July 27, 2008
The Roanoke Times, Va., Mark Taylor Column: Grundy River Has Plenty to Offer
By Mark Taylor, The Roanoke Times, Va.
Jul. 27--GRUNDY -- Diehard angler Patrick Baker is always on the lookout for new water.
"I'd fished enough smallmouth water to know, 'man, that might be good,'" said Baker, a native of Lexington, Ky., whose gentle Southern drawl is inflected with constant enthusiasm.
It was better than he expected.
During his time at the school from 2004 to 2007, Baker spent as much time as he could fishing the river.
"Sometimes I'd have my wife drop me off below town and I'd fish my way home," said Baker, who now lives and practices law in Abingdon.
Baker was astounded by the quantity and quality of smallmouths he caught and saw.
"When I would tell my friends, they wouldn't believe me," he said. "Then they'd come fish with me.
"And then they'd believe."
Baker delivered this message to me with the vigor of an evangelist one night on the phone.
And I believed.
At least enough so that a few days later, I was on the road to this small Appalachian hamlet, where the Levisa Fork -- or the Levisa River, depending on the map you're looking at -- would become the fourth stop on my two-month-long Summer Smallmouth Tour of some of Virginia's more intriguing smallmouth bass waters.
Baker and I met in the parking lot of the Comfort Inn at 9:30 a.m. The plan was to wade about a mile of the river that runs right though the heart of Grundy. So after parking my car about a half-mile back up the river we piled into Baker's jeep for the drive downstream.
Baker wanted to get in the river right across from downtown, or at least what used to be downtown.
You see, what little flat ground exists in Buchanan County is typically at the bottom of ravines such as the one through which the Levisa Fork runs.
That's not a good thing when heavy rains come and turn little creeks into raging torrents.
Huge floods devastated Grundy in 1937, 1957 and 1977, and smaller floods happen much more frequently.
If Grundy were to survive, the only solution was to literally move the town.
The $100 million-plus project, which includes improving the snaking U.S. Route 460, started early this decade. It includes removing sides of mountains to create flat areas out of the flood plain.
Those chopped mountains, their carved sides having the appearance of giant pyramids, loomed high overhead as we stepped into the cool river.
Baker said he's tried a bunch of different tactics on the river's smallmouths, but he always come back to tube lures.
"I could come down and fly fish and catch maybe 10," he said. "But when you can come down and catch 50 on tube lures, it's hard to give that up."
This trip wasn't just about numbers, though. The primary allure was the big fish that Baker assured me swim in this trickle that's about half the size of the Roanoke River.
It took Baker all of 10 minutes to prove that he wasn't blowing smoke.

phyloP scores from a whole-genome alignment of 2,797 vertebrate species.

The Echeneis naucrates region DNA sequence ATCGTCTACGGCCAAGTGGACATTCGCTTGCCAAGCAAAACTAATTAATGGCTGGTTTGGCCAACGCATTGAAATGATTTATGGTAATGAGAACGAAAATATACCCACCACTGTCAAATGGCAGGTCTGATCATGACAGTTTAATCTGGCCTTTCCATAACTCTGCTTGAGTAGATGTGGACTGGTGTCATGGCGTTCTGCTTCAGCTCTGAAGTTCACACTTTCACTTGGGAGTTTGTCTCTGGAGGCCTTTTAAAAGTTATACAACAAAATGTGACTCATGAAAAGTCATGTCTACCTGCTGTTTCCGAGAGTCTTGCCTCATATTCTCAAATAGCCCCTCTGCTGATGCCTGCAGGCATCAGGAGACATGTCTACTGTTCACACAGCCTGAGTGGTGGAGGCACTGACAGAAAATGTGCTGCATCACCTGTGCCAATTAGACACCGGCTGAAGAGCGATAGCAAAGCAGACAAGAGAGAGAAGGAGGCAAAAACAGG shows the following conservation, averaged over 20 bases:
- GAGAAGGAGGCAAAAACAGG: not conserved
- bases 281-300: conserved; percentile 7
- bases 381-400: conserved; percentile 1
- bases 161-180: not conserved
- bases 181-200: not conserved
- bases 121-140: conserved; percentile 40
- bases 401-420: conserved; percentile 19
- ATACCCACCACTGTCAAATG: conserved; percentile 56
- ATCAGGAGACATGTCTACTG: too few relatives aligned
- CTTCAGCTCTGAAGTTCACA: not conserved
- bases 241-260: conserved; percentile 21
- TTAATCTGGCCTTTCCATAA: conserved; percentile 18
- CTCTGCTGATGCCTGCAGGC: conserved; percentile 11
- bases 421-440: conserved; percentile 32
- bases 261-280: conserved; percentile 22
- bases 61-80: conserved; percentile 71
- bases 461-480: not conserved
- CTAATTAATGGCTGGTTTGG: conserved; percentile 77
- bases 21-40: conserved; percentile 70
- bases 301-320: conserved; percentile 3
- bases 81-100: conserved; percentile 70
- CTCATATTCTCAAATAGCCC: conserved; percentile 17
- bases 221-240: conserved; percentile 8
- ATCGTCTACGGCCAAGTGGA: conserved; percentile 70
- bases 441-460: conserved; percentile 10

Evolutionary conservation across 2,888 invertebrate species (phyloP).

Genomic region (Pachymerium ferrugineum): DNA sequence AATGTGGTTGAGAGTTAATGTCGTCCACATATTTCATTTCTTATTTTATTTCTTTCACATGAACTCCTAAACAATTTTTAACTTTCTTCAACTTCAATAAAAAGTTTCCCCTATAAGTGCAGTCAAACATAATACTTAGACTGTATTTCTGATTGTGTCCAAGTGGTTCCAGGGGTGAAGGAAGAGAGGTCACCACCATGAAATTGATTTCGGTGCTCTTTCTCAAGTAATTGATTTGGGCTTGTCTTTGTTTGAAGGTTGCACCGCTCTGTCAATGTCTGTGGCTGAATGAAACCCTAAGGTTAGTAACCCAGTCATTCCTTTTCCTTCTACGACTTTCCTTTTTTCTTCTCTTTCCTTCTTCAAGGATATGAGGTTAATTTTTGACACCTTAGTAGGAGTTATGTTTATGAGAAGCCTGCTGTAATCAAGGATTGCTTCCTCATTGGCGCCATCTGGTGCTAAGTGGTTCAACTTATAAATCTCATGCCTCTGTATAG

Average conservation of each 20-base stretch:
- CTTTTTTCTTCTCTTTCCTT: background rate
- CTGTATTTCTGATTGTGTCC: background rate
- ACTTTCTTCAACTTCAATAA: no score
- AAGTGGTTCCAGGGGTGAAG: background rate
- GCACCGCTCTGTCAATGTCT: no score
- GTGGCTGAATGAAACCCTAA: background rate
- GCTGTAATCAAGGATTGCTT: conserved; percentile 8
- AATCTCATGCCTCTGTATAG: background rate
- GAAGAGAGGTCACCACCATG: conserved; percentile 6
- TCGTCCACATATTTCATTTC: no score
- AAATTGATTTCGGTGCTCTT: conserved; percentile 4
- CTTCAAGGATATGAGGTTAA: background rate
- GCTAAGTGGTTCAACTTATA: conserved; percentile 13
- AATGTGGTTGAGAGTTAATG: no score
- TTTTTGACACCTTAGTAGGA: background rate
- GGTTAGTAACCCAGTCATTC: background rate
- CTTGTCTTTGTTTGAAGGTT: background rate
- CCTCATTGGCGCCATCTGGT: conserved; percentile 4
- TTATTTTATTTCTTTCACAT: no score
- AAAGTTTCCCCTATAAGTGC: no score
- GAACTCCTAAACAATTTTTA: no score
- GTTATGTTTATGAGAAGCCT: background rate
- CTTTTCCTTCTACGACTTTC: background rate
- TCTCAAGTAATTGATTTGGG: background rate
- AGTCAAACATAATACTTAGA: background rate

"There's one," he said, setting the hook.
The bass launched at least two feet into the air. It wasn't a monster, but it was a solid 16-incher, a quality fish by almost anyone's standards.
Twenty minutes later Baker thought he was hung up on the bottom -- and hang-ups are common because the water is so shallow and just about every square foot is covered with boulders. Then the hang-up moved. I saw the flash of a large bass.
We'll never know because the hook pulled in a few seconds.
"That could have been a 20," Baker said, smiling and shaking his head.
And I couldn't argue.
So what's going on here?
Pollution, is what.
The Levisa is so heavily contaminated with PCBs that the Virginia Department of Health has issued a "Do Not Eat" advisory for the river from where Slate Creek enters at Grundy 14 miles downstream to the Kentucky state line.
Unlike some similarly imperiled streams such as the North Fork of the Holston, no special regulations exist on the river. Yet bass survival is high because anglers clearly aren't keeping many of these fish.
We worked our way upstream, pitching tubes to shaded pockets and along weedbeds. There were fish in most of the prime spots -- including my best so far of the project, a fat 16-incher.
But plenty of bass where were they shouldn't have been, such as holding in sunny spots barely a foot deep. The fishing was challenging because long casts were required to keep from spooking bass in the clear water.
But challenging is fun, and the action was fast -- our six hours of fishing in the first spot and another 1-mile section downstream went fast.
There were frequent reminders of the challenges facing the stream. Mud in spots along the shore was the color rust in some spots, with the water in the areas covered by the sheen of oil.
Litter wasn't very abundant, likely because most trash gets swept downstream by the frequent gully-washers.
In one area a building that houses apartments is on the banks, and below it the bank was littered with trash, from Subway cups to furnace filters. Baker said he was in the water nearby when a resident walked out and dumped his trash off the balcony.
"I went up and raised hell," he said. "I probably could have gotten shot."
Baker admitted he has conflicting emotions about sharing his secret spot.
He still gets to Grundy on business from time to time and tries to fish the river when he can.
Ultimately, he said he wants the word to get out about the spot because he hopes if it attracts more attention, those anglers will become advocates for the river and its fish.
"The selfish part of me wants to be able to bring my friends here and catch a half-dozen 16-inch smallmouths," he said. "But the more people who have an interest in the fishery, the better.
"The Levisa is a treasure."
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Copyright (c) 2008, The Roanoke Times, Va.
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